An author of thriller novels is woken in the night by a telephone call from a journalist who says he has a story for him and wants to arrange a meeting in the short film Grau.
Here we have a debut short film from budding writer and director Akshay Padmanaba and his production company 16mm Productions. Grau is a short two-handed thriller, and though it does have its issues, it all shows some potential from the team behind creating it.
A successful writer of thriller novels, Richard Thomson (played by Pritheev Senthilkumar) is woken in the middle of the night when is phone starts ringing. The caller states that he is a journalist with a story that he will be interested in, and asks Richard to meet him at a restaurant in Redfields the next day.
Though he isn’t really interested in meeting the journalist, his interest is piqued when Richard’s agent reminds him of an upcoming party at the very same place. So, he makes his way to the restaurant and sits down with his late-night caller. Only, the late-night caller isn’t really a journalist and he isn’t there in order to have a chat about a potential story. So not to spoil anything, that’s all we will say about the plot.
For a two-location, two-header, Grau is an interesting short film with an intriguing plot. The story is very well crafted and would make for a great feature thriller if expanded upon. It has a lot of potential. Imagine a cat-and-mouse thriller with twists at every turn through a 90-minute runtime. I’d buy a ticket for that.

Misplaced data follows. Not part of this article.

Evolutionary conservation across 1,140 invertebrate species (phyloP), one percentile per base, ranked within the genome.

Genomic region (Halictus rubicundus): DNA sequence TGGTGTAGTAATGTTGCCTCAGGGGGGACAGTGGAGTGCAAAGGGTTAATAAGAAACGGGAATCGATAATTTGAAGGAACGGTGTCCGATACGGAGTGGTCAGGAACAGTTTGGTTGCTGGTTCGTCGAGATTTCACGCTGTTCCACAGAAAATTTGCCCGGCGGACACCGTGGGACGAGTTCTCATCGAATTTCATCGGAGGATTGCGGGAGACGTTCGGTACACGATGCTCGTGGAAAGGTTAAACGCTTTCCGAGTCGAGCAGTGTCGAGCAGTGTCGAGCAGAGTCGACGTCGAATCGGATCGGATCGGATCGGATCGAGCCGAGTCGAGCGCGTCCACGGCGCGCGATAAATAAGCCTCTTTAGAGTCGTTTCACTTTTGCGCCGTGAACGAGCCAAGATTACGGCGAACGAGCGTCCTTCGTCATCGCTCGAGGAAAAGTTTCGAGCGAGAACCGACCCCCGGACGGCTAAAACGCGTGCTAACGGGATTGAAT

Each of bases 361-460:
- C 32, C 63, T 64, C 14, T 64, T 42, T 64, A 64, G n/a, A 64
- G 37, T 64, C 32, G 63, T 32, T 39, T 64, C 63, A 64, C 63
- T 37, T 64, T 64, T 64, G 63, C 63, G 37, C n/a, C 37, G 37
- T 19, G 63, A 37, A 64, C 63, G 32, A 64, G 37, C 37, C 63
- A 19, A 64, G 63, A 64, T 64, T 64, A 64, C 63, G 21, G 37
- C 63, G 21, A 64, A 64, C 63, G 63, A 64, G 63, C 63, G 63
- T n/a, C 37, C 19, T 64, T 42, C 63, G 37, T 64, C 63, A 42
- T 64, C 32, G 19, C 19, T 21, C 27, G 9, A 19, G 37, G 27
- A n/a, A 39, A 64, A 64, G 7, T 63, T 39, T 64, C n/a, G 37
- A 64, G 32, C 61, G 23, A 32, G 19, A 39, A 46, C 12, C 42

As a short film, Grau has a lot going for it, but, as mentioned above, it does have its issues. The main being with the sound. I’m not sure if any sound was recorded on set, or if it turned out to be unusable, but ADR is used throughout the 15-minutes. ADR, for those of you who are not up-to-speed on technical jargon, is sound recorded in post-production and placed on top of the visuals already shot. This causes many issues with syncing sound to the actors’ lip movements. Also, the short contains a lot of foley work with no room tone, it does take you out the overall enjoyment of the piece.
The camera work is decent, with some great-looking shots throughout with smart lighting, but the 180-degree rule is ignored a lot during the dinner conversation scene. Of course, the 180-degree rule can be just a guideline and you don’t necessarily have to stick with it if you are being imaginative with your shots, but for a table conversation scene, I think it’s essential.
The two actors, Senthilkumar and Jeffrey Nathaniel (as Gerald/The Journalist), do quite well with their performances, and the dialogue is nicely written.
Grau is a short film that I feel had a lot of potentials and, if it weren’t for the sound and camera issues, I feel it could have been really excellent. Still, it shows promise and, if they can avoid the same mistakes next time, I feel the team at 16mm Productions could very well knock it out of the park.
PS. Nice Tarantino-inspired end credits. They were very Pulp Fiction/Jackie Brown-like.